Ed Groshans, an analyst at Height Securities, agreed, saying the long journey toward Basel III started with simpler, far more flawed iterations in Basel I and Basel II — until international regulators finally agreed that banks need to be better capitalized and should have common prudential structures.

"Getting away from it is probably pushing us too far," Groshans said. "It has been a very long, arduous journey to get Europe, Japan and the U.S. all at least thinking about capital in the same way, thinking about the risk to capital in the same way."

But it isn't just the Trump team that is questioning the Basel rules. The European Union has been warning the Basel Committee that if the final rules do not help boost growth for member states, the continent will develop its own regulations and ignore the international standards. Basel committee officials and members have said that the final rules would not represent a significant increase in overall capital requirements.

Ed Mills, managing director at FBR Capital Markets, said that the international mood simply is not breaking Basel's way, and that Trump's election is a reflection of that pro-nationalist sentiment, not the cause of it.

"The U.S. is not the only place where nationalism is on the rise," Mills said. "Basel is on life support. I don't know if it is at its end."

Greg Baer, president and chief executive of the Clearing House Association, said the comments coming from Trump's camp are really just a matter of U.S. leaders catching up to the attitudes already prevalent around the world — that ever-higher capital standards are hard to sell in an atmosphere of stagnant economic growth.

"The current pressure on the Basel process is not coming from the incoming administration but rather from European and Asian governments that have concluded the Basel rules are a hindrance to economic growth," Baer said. "The U.S. banking agencies thus far have resisted calls for an EU-like call for evidence on economic policy impacts, and seem to be the only ones calling for still higher capital."

The Basel Committee is slated to meet in Santiago, Chile, on Tuesday to reach recommendations for the final rules to recommend to the Governors and Heads of Supervision. Greg Lyons, a partner with Debevoise and Plimpton, said what they conclude could be the difference between whether the international standards — and the committee itself — has any influence on global affairs in the near future.

"There are two questions: one is, 'Where does the committee end up?' And the other is, 'Wherever they end up, do the countries follow them?'" Lyons said. "If you're the Basel Committee, do you do what you think is right? Or do you soften the rules to maintain the stature of the Basel Committee for fear that, once you've been rejected on something, you become a committee of mere suggestions rather than having the force you historically have had?"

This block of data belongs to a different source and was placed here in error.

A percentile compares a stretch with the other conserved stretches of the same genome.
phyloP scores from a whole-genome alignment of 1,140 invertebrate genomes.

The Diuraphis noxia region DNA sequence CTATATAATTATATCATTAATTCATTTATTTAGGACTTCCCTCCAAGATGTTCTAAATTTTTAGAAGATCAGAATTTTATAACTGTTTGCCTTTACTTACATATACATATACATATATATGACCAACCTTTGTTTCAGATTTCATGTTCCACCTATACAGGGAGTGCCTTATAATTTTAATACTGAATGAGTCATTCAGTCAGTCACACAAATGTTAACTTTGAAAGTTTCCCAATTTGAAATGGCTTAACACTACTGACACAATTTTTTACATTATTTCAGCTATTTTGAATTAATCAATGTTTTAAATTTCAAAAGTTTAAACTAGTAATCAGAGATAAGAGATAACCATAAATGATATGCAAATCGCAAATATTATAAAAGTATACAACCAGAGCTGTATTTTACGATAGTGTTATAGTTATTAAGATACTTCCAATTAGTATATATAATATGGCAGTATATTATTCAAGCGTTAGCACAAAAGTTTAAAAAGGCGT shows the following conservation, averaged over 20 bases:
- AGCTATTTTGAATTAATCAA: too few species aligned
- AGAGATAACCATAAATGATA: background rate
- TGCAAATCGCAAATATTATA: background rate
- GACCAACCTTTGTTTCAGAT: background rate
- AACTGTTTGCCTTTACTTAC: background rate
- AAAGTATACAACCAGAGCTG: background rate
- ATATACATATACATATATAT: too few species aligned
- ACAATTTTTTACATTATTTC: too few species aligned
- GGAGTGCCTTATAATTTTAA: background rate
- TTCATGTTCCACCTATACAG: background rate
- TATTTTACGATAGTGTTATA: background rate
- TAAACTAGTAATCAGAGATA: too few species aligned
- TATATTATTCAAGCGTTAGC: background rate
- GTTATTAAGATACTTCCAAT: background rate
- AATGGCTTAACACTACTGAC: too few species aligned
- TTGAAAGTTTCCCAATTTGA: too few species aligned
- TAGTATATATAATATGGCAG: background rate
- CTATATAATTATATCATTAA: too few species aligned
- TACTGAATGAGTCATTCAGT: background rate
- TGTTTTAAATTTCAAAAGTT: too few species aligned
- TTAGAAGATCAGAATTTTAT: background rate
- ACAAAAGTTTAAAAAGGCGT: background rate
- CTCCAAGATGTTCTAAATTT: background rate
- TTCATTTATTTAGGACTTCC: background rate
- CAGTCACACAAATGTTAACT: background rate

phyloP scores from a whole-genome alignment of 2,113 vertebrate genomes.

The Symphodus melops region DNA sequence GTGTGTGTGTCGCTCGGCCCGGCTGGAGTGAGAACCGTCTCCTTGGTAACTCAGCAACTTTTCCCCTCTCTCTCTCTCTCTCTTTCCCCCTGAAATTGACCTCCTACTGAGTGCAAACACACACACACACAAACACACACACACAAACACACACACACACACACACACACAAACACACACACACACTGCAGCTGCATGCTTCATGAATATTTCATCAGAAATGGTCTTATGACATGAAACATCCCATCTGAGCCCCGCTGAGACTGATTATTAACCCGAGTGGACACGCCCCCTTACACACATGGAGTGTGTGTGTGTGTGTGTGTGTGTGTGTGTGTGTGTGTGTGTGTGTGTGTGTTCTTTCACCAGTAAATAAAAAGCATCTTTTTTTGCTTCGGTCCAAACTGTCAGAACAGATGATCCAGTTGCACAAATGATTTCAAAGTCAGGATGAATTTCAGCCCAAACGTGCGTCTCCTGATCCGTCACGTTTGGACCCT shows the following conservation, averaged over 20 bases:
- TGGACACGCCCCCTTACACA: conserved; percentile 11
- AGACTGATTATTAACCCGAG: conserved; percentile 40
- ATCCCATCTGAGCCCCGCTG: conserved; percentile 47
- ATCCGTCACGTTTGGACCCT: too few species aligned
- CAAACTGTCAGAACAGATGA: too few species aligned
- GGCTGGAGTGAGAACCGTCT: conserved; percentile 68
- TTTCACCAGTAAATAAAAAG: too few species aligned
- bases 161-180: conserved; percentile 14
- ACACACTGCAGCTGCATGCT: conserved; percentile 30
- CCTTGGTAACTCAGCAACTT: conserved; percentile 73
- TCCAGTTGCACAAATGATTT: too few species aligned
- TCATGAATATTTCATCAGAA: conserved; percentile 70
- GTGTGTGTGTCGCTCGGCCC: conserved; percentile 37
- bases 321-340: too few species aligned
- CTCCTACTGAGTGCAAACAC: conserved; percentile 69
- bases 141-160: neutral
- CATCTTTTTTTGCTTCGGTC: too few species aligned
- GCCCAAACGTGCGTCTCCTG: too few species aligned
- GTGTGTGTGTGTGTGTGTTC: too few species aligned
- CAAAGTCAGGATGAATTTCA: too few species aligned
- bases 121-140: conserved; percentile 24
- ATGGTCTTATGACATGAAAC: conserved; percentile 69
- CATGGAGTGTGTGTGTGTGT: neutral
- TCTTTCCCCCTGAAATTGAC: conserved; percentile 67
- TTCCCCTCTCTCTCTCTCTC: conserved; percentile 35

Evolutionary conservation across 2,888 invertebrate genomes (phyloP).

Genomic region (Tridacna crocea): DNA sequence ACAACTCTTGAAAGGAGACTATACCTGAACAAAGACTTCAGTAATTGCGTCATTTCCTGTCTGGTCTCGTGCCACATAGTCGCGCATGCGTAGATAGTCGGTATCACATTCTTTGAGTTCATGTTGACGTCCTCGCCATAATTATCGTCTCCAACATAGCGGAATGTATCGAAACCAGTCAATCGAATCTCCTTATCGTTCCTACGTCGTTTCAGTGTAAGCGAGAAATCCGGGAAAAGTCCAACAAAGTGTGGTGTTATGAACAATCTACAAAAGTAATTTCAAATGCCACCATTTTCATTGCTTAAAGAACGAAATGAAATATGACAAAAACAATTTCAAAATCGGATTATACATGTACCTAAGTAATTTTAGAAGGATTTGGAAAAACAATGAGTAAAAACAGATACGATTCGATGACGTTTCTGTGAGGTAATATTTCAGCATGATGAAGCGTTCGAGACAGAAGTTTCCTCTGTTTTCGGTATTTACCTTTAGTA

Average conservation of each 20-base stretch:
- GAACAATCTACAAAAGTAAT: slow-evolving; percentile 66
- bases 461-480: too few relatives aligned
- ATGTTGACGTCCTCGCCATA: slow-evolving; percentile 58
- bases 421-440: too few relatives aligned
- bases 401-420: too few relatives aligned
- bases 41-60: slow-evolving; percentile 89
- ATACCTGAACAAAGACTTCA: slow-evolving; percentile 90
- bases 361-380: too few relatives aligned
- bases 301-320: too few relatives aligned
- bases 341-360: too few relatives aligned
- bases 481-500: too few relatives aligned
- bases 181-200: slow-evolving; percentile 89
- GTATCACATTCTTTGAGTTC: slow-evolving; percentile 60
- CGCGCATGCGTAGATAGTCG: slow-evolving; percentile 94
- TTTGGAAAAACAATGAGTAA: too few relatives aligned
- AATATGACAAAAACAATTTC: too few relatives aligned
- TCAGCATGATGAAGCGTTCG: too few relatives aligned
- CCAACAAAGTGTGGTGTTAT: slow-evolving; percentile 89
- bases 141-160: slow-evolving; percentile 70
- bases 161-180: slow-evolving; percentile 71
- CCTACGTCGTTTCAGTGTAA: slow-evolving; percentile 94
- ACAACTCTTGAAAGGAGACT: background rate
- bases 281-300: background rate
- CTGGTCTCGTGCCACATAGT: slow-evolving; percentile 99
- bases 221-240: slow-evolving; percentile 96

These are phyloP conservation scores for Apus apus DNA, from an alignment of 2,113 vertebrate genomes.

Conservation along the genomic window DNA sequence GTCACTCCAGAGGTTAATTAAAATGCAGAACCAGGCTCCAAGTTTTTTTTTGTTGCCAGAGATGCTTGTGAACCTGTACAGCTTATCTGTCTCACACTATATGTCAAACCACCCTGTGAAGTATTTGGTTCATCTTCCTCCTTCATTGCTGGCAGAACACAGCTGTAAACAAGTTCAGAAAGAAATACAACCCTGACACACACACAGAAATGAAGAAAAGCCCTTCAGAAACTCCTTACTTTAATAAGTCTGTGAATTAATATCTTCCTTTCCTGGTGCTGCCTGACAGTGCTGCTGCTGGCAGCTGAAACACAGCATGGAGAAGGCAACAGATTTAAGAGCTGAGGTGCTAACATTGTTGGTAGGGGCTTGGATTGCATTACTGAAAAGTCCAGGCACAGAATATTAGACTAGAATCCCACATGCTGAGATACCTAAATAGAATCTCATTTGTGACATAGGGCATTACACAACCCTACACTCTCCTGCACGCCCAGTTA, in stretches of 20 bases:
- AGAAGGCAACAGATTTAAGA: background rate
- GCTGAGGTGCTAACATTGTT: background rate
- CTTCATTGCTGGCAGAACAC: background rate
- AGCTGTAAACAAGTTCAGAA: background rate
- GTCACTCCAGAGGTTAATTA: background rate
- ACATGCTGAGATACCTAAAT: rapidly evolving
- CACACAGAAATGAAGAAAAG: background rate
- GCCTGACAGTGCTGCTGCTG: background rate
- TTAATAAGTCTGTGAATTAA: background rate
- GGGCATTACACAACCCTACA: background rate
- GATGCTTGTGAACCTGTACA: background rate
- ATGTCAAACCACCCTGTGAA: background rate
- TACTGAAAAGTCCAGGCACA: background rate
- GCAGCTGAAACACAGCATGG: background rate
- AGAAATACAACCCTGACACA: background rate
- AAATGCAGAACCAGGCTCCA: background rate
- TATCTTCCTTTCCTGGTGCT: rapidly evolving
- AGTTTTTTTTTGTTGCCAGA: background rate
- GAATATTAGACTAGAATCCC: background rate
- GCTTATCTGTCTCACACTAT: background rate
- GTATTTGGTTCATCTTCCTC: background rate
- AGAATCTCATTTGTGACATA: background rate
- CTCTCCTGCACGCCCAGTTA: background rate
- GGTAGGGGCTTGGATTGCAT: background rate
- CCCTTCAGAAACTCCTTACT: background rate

Another question is exactly how aggressive Trump and his administration will attempt to be in negating the Basel accords, and how quickly and completely they will be able to do so even if they are determined. Mills said that Trump's two vacant seats on the Federal Reserve Board and an open seat for Vice Chairman for Supervision, as well as near-term vacancies atop the Federal Deposit Insurance Corp. and the Office of the Comptroller of the Currency, mean that the reversal could begin quite quickly.

"This is almost done entirely through regulation," Mills said. "Basel ultimately is a recommendation. It is up to each country to implement it as they see fit. The Vice Chair positon and the two open seats are key to this."

Groshans disagreed, saying the Fed in particular is not an institution that turns on a dime. Moreover, he said, the standards are intertwined with U.S. law in such a way that might require legislation to untangle them.

"It would seem odd for the Fed, which has been an instrumental entity providing input to Basel, to just start tacking a different way," Groshans said. "The Federal Reserve has adopted these capital standards, so if there is going to be a change to capital standards it is going to need to come from legislation."

Lyons said that, because the portions of the accords that are now in place have gone through independent bank regulatory agencies, steering those agencies away from the accords will take time, even with top appointments. The more immediate effect would not be a reversal, he said, but an immediate halt to any new implementation.

"It would be a big move to completely dispose of Basel," Lyons said. "I don't think it would be the first thing on his agenda, but I would put it as another brick in the wall rising against international agreement."